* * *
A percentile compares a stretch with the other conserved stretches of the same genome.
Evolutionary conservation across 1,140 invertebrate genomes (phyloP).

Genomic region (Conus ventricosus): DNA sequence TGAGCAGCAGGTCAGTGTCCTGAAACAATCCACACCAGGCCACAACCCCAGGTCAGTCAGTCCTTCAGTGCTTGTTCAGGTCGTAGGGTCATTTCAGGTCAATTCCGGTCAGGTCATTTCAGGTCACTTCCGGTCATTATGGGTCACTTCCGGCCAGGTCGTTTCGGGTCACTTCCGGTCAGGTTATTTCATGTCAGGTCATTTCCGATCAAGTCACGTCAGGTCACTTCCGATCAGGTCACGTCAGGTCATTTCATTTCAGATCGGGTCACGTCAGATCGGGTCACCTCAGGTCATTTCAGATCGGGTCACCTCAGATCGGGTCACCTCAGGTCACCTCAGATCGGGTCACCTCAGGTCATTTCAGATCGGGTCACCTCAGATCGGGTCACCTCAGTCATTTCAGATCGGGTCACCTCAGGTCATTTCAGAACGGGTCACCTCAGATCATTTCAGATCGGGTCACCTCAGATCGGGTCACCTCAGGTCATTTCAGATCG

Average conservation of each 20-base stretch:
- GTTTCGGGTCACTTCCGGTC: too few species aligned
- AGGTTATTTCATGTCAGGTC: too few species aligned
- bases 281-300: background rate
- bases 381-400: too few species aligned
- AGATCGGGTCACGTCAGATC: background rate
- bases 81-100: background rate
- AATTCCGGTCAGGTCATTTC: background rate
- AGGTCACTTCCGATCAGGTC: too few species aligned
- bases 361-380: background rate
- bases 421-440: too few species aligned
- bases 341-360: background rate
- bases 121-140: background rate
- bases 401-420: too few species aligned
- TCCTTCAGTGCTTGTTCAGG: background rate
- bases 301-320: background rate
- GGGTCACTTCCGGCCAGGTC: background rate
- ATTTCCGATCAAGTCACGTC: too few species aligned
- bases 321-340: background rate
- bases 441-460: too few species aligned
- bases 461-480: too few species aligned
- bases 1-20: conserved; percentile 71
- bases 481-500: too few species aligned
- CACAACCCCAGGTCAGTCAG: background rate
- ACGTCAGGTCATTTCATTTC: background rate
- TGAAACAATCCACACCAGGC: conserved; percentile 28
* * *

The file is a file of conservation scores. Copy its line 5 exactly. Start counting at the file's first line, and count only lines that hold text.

- GTTTCGGGTCACTTCCGGTC: too few species aligned